Powerful eruptions at a volcano in southern Japan spewed ash thousands of metres into the air Wednesday, as authorities warned locals not to approach the mountain.
“The plume reached the height of 3,000 metres (9,800 feet) for the first time since April 3, 2011” following a total of 29 eruptions at Mount Shinmoedake, Japan’s weather agency said in a statement.
The volcano, which featured in the 1967 James Bond film “You Only Live Twice”, has been grumbling since Thursday.
But on Wednesday and the previous day, the volcano produced so-called “explosive” eruptions, which also feature air blasts.
Footage captured by the Meteorological Agency showed lava and thick grey smoke rising from the mountain around midnight Wednesday.
People were ordered to stay away from the volcano as major ash deposits spread from the crater, the agency said.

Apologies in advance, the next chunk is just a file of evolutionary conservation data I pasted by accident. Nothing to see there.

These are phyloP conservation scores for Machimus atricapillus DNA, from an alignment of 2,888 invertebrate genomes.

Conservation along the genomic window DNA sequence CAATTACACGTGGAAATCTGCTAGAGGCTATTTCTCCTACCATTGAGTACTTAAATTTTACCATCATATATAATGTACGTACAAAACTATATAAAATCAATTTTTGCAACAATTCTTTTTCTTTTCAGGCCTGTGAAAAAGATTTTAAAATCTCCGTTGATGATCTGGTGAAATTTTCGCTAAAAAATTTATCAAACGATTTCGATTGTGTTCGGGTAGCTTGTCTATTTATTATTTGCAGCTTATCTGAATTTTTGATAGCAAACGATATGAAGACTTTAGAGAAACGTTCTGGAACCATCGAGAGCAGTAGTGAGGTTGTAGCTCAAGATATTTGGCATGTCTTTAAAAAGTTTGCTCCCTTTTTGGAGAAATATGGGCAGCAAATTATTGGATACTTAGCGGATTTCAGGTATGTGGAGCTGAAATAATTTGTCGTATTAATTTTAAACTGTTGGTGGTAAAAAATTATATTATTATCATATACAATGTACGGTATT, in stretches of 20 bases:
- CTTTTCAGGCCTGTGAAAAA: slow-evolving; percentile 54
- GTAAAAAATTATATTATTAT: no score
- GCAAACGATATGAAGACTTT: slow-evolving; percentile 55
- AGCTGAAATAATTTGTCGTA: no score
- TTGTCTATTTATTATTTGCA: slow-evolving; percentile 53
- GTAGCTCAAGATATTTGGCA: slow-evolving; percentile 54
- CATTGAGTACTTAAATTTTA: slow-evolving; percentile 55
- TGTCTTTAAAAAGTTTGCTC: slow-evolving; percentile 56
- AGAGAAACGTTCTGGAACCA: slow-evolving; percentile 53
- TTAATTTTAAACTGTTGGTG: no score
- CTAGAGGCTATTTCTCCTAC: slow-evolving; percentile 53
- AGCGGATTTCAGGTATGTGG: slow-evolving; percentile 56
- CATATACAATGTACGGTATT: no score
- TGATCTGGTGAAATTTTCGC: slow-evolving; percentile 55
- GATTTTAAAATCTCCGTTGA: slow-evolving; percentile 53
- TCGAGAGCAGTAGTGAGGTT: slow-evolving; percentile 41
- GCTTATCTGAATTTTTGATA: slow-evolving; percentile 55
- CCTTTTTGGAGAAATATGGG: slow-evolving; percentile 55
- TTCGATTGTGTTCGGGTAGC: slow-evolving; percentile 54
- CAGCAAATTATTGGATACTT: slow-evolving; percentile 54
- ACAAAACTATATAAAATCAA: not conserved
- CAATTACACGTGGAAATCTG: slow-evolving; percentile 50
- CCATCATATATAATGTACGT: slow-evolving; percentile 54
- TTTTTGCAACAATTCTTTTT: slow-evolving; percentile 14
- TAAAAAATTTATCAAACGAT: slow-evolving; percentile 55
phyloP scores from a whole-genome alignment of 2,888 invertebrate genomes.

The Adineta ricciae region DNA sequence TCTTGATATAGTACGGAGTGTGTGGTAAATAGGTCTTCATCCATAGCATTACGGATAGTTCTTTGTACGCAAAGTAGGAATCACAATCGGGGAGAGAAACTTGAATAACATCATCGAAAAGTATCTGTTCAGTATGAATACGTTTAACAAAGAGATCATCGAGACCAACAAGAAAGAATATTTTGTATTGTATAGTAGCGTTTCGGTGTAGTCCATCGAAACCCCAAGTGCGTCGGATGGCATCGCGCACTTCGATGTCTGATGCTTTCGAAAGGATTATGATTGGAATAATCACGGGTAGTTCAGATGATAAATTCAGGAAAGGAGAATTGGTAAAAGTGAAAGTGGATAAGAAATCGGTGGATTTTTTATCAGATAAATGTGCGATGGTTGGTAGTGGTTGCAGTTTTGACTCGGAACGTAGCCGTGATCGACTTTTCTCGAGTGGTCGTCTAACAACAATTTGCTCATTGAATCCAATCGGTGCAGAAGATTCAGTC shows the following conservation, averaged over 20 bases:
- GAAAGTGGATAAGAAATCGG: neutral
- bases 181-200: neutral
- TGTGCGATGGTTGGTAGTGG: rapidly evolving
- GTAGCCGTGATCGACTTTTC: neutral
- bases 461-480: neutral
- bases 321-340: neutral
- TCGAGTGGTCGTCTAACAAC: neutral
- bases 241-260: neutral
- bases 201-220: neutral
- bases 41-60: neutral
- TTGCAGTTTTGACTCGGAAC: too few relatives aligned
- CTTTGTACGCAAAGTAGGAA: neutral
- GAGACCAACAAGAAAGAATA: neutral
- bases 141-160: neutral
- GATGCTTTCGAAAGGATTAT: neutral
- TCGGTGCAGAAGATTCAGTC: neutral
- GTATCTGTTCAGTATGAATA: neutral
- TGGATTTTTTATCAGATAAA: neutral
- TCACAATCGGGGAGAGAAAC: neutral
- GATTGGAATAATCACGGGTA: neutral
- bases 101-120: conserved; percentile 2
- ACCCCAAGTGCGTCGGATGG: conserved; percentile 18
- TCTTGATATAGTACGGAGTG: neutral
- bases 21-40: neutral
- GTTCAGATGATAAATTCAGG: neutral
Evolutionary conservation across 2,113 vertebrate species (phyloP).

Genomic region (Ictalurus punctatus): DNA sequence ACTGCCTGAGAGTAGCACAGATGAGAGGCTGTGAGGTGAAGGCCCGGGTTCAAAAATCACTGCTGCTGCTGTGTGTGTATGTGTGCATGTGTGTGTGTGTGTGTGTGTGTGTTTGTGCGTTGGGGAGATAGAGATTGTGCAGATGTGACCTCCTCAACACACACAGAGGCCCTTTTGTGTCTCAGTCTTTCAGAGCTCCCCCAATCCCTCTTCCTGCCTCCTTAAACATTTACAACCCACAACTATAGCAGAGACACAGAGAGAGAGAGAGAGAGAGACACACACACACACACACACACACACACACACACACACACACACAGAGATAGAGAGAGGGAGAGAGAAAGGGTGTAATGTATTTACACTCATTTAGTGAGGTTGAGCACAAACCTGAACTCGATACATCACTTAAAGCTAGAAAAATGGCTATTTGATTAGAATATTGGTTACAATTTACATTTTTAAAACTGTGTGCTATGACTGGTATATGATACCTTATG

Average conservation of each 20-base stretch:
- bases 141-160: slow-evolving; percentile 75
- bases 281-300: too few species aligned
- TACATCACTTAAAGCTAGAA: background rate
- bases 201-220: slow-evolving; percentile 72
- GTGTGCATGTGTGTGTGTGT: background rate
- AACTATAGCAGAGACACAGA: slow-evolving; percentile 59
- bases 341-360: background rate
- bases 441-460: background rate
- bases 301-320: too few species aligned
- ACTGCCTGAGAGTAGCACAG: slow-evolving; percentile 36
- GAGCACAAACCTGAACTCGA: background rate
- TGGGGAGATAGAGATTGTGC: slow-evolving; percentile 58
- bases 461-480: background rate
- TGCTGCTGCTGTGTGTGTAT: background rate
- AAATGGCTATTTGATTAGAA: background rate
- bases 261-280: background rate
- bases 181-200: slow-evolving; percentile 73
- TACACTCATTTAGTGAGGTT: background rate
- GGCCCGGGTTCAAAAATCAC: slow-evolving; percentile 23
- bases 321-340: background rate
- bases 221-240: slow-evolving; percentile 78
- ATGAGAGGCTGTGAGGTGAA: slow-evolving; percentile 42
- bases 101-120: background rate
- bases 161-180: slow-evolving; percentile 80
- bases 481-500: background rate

There have been no injuries reported as a result of the volcanic activity.
Japan, with scores of active volcanoes, sits on the so-called Pacific “Ring of Fire” where a large proportion of the world’s earthquakes and volcanic eruptions are recorded.
In January, a soldier from the country’s Self-Defense Forces was killed and several other people injured after an eruption near a popular ski resort in northwest of Tokyo.
On September 27, 2014, Japan suffered its deadliest eruption in almost 90 years when Mount Ontake, in central Nagano prefecture, burst unexpectedly to life.
An estimated 63 people were killed in the shock eruption which occurred as the peak was packed with hikers out to see the region’s spectacular autumn colours.